Merry drew out the large framed Marriage Document, and handed it to Sam, who with careful reverence stood it next to his chair. Then they looked at the remaining contents of the box: there was a pouch of red cloth, closed with a drawstring, and obviously holding a number of interesting objects; there was a smaller box of plain dark wood, not more than a hand span in width; and there was a soft bundle which seemed to be tied within a cream coloured wool blanket. Pippin looked at these curiously, but Merry shook his head. "Let's deal with the papers first," he said.

Frodo had apparently taken much care with the contents. There were two bundles of papers which seemed to be legal documents, tied together carefully with red cord. And then there were bundles of letters. Most of them seemed to be tied with either blue or green ribbon, a couple of bundles were tied with red ribbon, and then a few more tied with white ribbon.

Merry's hand went in, and hovered over the legal documents, but then he reached for a bundle of the letters tied with blue ribbon.

Pippin looked at the expression on Merry’s face as he untied the ribbon around the first bundle of letters and then opened one. It reminded Pippin of the look he had seen on his cousin’s face the day Frodo had first awakened in Ithilien: a combination of profound pain and deepest joy. Merry gave an audible gulp, and then read one. He bit his lip, and with his hand shaking, he passed it to Pippin.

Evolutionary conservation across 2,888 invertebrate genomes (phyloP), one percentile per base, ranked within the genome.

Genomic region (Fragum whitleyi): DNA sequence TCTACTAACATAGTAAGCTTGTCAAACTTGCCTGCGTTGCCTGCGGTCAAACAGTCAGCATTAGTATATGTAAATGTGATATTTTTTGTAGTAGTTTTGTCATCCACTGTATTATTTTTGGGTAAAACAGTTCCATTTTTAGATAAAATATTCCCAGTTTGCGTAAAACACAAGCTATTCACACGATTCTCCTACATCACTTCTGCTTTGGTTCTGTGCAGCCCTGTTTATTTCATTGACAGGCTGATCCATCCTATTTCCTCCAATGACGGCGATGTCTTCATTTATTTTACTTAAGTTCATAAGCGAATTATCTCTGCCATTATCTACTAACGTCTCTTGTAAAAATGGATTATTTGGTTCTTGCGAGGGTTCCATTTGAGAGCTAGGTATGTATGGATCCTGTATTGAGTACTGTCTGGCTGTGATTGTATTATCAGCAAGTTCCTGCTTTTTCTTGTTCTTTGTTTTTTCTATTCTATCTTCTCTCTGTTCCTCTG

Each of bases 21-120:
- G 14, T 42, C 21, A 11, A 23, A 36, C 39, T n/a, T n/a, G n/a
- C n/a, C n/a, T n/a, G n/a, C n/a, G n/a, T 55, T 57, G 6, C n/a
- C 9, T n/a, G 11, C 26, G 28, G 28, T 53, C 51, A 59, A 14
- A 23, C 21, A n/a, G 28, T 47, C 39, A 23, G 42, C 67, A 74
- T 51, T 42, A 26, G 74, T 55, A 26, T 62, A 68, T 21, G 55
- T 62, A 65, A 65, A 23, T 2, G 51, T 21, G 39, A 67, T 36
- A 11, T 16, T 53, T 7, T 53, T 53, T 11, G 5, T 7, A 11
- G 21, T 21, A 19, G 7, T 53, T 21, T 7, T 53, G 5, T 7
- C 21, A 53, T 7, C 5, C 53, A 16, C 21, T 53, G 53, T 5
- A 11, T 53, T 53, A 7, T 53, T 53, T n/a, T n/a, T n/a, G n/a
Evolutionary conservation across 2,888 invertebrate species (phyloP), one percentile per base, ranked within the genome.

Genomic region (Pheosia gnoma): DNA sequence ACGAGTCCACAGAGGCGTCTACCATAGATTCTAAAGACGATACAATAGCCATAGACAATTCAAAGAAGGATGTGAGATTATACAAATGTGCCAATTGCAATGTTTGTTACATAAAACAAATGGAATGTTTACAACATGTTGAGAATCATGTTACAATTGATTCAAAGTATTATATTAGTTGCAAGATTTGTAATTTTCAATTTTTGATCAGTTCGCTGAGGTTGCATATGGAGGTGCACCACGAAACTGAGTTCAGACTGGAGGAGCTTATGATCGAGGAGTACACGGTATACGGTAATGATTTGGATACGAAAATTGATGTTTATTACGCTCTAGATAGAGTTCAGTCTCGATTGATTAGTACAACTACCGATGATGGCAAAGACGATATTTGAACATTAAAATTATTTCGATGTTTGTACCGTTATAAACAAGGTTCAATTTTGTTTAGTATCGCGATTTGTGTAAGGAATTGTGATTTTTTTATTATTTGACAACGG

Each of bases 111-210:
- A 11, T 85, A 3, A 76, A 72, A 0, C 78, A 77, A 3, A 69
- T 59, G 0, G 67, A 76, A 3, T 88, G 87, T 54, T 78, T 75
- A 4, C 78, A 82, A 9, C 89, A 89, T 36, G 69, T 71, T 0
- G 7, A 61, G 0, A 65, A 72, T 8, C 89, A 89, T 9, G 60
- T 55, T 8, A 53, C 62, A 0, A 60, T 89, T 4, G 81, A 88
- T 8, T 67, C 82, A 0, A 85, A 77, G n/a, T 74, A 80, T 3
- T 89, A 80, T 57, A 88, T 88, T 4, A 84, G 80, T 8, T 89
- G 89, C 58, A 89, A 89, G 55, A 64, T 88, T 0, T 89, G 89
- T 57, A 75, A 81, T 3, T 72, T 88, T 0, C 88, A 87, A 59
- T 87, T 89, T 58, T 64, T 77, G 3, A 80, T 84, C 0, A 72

Pippin glanced down at a handwriting that was childish and round, on a page marred with tiny black fingerprints, and with the old and yellowing blots of tearstains. He felt tears sting his own eyes, as he glanced down at the evidence of life before he himself had ever existed:

“Dear Frodo,
Your room is very emtey empty. It makes loud noises now when I am in there. Mum says we must find some things to put in there for when you visit.

I wish you could come home. But Da says you are home now at Bag End.